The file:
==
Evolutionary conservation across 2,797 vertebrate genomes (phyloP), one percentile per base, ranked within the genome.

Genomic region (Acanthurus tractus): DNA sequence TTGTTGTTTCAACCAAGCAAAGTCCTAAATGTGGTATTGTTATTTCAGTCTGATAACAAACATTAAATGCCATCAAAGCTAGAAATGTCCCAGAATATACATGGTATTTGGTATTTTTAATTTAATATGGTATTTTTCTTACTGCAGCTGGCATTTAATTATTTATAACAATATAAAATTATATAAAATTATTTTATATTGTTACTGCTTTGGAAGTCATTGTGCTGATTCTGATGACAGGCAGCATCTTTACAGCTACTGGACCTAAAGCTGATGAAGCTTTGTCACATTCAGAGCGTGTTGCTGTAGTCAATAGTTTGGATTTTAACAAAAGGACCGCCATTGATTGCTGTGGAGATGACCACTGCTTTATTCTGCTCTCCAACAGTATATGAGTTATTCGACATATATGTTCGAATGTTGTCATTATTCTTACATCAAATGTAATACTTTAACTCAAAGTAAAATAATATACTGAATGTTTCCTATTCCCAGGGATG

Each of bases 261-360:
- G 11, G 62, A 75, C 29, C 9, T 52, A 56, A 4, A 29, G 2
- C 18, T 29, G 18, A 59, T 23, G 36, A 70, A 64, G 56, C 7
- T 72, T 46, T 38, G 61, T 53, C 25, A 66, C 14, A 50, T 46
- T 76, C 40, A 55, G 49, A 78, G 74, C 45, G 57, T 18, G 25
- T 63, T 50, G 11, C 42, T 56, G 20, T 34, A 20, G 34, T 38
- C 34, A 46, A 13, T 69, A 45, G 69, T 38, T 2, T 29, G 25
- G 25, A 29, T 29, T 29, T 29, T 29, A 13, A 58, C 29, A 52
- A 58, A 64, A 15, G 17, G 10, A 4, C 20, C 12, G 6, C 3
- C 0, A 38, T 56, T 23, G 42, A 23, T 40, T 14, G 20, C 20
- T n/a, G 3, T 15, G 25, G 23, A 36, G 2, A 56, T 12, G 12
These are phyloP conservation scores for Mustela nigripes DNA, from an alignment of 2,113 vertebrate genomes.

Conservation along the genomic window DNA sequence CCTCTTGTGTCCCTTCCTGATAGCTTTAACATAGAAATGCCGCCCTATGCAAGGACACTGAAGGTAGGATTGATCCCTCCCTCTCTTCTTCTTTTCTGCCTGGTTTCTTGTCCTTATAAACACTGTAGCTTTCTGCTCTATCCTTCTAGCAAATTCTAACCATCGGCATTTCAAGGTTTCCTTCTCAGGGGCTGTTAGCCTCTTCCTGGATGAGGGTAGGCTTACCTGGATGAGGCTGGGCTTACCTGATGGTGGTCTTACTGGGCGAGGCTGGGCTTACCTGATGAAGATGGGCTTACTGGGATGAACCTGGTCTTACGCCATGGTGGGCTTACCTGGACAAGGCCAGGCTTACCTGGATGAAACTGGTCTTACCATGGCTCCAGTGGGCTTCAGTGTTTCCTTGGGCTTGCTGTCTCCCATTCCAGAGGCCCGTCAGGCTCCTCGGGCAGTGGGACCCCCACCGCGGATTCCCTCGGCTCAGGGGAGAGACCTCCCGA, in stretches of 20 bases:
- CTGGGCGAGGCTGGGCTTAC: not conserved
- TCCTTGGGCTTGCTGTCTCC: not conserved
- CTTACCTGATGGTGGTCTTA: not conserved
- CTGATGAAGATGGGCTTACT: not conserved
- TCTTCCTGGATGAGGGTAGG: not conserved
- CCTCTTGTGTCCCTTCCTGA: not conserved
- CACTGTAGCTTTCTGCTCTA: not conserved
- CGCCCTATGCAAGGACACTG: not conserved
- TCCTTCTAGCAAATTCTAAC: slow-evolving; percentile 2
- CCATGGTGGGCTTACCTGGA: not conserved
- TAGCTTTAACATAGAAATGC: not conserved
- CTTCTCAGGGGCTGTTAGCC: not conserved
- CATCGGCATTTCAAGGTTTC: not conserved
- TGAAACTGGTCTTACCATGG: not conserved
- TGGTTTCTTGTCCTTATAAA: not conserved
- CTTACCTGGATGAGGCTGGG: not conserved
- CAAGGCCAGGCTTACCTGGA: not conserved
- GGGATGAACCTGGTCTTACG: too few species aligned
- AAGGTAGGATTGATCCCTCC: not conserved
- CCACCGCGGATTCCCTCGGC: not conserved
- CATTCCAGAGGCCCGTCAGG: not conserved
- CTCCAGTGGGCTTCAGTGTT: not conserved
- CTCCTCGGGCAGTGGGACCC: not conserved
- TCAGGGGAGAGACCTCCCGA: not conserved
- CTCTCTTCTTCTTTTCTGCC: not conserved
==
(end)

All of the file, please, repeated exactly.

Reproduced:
Evolutionary conservation across 2,797 vertebrate genomes (phyloP), one percentile per base, ranked within the genome.

Genomic region (Acanthurus tractus): DNA sequence TTGTTGTTTCAACCAAGCAAAGTCCTAAATGTGGTATTGTTATTTCAGTCTGATAACAAACATTAAATGCCATCAAAGCTAGAAATGTCCCAGAATATACATGGTATTTGGTATTTTTAATTTAATATGGTATTTTTCTTACTGCAGCTGGCATTTAATTATTTATAACAATATAAAATTATATAAAATTATTTTATATTGTTACTGCTTTGGAAGTCATTGTGCTGATTCTGATGACAGGCAGCATCTTTACAGCTACTGGACCTAAAGCTGATGAAGCTTTGTCACATTCAGAGCGTGTTGCTGTAGTCAATAGTTTGGATTTTAACAAAAGGACCGCCATTGATTGCTGTGGAGATGACCACTGCTTTATTCTGCTCTCCAACAGTATATGAGTTATTCGACATATATGTTCGAATGTTGTCATTATTCTTACATCAAATGTAATACTTTAACTCAAAGTAAAATAATATACTGAATGTTTCCTATTCCCAGGGATG

Each of bases 261-360:
- G 11, G 62, A 75, C 29, C 9, T 52, A 56, A 4, A 29, G 2
- C 18, T 29, G 18, A 59, T 23, G 36, A 70, A 64, G 56, C 7
- T 72, T 46, T 38, G 61, T 53, C 25, A 66, C 14, A 50, T 46
- T 76, C 40, A 55, G 49, A 78, G 74, C 45, G 57, T 18, G 25
- T 63, T 50, G 11, C 42, T 56, G 20, T 34, A 20, G 34, T 38
- C 34, A 46, A 13, T 69, A 45, G 69, T 38, T 2, T 29, G 25
- G 25, A 29, T 29, T 29, T 29, T 29, A 13, A 58, C 29, A 52
- A 58, A 64, A 15, G 17, G 10, A 4, C 20, C 12, G 6, C 3
- C 0, A 38, T 56, T 23, G 42, A 23, T 40, T 14, G 20, C 20
- T n/a, G 3, T 15, G 25, G 23, A 36, G 2, A 56, T 12, G 12
These are phyloP conservation scores for Mustela nigripes DNA, from an alignment of 2,113 vertebrate genomes.

Conservation along the genomic window DNA sequence CCTCTTGTGTCCCTTCCTGATAGCTTTAACATAGAAATGCCGCCCTATGCAAGGACACTGAAGGTAGGATTGATCCCTCCCTCTCTTCTTCTTTTCTGCCTGGTTTCTTGTCCTTATAAACACTGTAGCTTTCTGCTCTATCCTTCTAGCAAATTCTAACCATCGGCATTTCAAGGTTTCCTTCTCAGGGGCTGTTAGCCTCTTCCTGGATGAGGGTAGGCTTACCTGGATGAGGCTGGGCTTACCTGATGGTGGTCTTACTGGGCGAGGCTGGGCTTACCTGATGAAGATGGGCTTACTGGGATGAACCTGGTCTTACGCCATGGTGGGCTTACCTGGACAAGGCCAGGCTTACCTGGATGAAACTGGTCTTACCATGGCTCCAGTGGGCTTCAGTGTTTCCTTGGGCTTGCTGTCTCCCATTCCAGAGGCCCGTCAGGCTCCTCGGGCAGTGGGACCCCCACCGCGGATTCCCTCGGCTCAGGGGAGAGACCTCCCGA, in stretches of 20 bases:
- CTGGGCGAGGCTGGGCTTAC: not conserved
- TCCTTGGGCTTGCTGTCTCC: not conserved
- CTTACCTGATGGTGGTCTTA: not conserved
- CTGATGAAGATGGGCTTACT: not conserved
- TCTTCCTGGATGAGGGTAGG: not conserved
- CCTCTTGTGTCCCTTCCTGA: not conserved
- CACTGTAGCTTTCTGCTCTA: not conserved
- CGCCCTATGCAAGGACACTG: not conserved
- TCCTTCTAGCAAATTCTAAC: slow-evolving; percentile 2
- CCATGGTGGGCTTACCTGGA: not conserved
- TAGCTTTAACATAGAAATGC: not conserved
- CTTCTCAGGGGCTGTTAGCC: not conserved
- CATCGGCATTTCAAGGTTTC: not conserved
- TGAAACTGGTCTTACCATGG: not conserved
- TGGTTTCTTGTCCTTATAAA: not conserved
- CTTACCTGGATGAGGCTGGG: not conserved
- CAAGGCCAGGCTTACCTGGA: not conserved
- GGGATGAACCTGGTCTTACG: too few species aligned
- AAGGTAGGATTGATCCCTCC: not conserved
- CCACCGCGGATTCCCTCGGC: not conserved
- CATTCCAGAGGCCCGTCAGG: not conserved
- CTCCAGTGGGCTTCAGTGTT: not conserved
- CTCCTCGGGCAGTGGGACCC: not conserved
- TCAGGGGAGAGACCTCCCGA: not conserved
- CTCTCTTCTTCTTTTCTGCC: not conserved